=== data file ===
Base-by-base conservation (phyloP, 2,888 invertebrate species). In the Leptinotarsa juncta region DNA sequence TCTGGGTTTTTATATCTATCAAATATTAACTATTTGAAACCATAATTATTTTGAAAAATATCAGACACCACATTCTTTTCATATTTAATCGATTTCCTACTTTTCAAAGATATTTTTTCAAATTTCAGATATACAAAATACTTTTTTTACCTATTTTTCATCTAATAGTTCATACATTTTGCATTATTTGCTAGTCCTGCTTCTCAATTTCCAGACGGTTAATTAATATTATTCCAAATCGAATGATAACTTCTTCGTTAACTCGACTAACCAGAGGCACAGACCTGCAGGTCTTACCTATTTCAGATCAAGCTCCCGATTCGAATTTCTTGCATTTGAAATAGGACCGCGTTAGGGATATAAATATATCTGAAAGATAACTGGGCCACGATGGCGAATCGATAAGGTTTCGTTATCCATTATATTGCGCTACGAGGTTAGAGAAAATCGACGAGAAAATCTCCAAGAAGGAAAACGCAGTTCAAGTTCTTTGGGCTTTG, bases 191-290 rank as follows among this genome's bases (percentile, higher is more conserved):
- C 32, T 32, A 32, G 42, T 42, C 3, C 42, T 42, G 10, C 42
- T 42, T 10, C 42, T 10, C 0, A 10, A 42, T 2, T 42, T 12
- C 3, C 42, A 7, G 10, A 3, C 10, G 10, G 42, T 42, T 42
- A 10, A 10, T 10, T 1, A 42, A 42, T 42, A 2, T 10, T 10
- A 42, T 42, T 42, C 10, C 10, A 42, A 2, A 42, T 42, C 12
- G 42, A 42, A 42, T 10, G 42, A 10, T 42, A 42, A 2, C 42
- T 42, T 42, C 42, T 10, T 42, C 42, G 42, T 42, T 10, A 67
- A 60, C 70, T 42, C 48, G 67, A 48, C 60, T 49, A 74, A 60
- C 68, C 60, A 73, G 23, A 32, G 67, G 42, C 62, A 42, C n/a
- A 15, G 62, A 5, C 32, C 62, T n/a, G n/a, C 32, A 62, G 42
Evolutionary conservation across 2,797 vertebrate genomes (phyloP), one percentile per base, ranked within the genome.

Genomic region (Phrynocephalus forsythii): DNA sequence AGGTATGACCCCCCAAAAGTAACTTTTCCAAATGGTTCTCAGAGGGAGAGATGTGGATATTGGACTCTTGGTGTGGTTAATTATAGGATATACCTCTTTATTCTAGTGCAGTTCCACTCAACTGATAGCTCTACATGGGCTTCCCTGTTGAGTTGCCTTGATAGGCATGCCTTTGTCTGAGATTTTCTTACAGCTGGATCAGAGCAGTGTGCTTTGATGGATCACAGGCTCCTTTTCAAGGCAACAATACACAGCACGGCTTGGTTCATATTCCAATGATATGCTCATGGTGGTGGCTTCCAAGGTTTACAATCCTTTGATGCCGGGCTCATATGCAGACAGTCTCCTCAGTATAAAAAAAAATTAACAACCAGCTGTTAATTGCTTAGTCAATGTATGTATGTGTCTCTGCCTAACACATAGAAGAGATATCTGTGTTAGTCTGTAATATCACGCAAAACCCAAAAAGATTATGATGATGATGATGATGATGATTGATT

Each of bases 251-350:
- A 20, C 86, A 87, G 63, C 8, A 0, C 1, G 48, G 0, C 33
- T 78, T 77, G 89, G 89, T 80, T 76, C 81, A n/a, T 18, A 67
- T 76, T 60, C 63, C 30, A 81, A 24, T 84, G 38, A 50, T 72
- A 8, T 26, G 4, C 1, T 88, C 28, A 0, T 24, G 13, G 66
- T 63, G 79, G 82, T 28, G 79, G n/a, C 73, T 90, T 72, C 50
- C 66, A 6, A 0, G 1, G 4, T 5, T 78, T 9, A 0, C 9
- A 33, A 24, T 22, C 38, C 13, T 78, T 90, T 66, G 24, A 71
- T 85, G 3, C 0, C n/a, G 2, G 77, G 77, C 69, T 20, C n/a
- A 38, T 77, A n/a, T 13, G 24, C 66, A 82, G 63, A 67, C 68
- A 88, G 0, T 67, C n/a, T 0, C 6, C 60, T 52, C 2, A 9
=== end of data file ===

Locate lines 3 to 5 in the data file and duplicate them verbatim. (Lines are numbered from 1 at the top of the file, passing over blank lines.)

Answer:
- T 42, T 10, C 42, T 10, C 0, A 10, A 42, T 2, T 42, T 12
- C 3, C 42, A 7, G 10, A 3, C 10, G 10, G 42, T 42, T 42
- A 10, A 10, T 10, T 1, A 42, A 42, T 42, A 2, T 10, T 10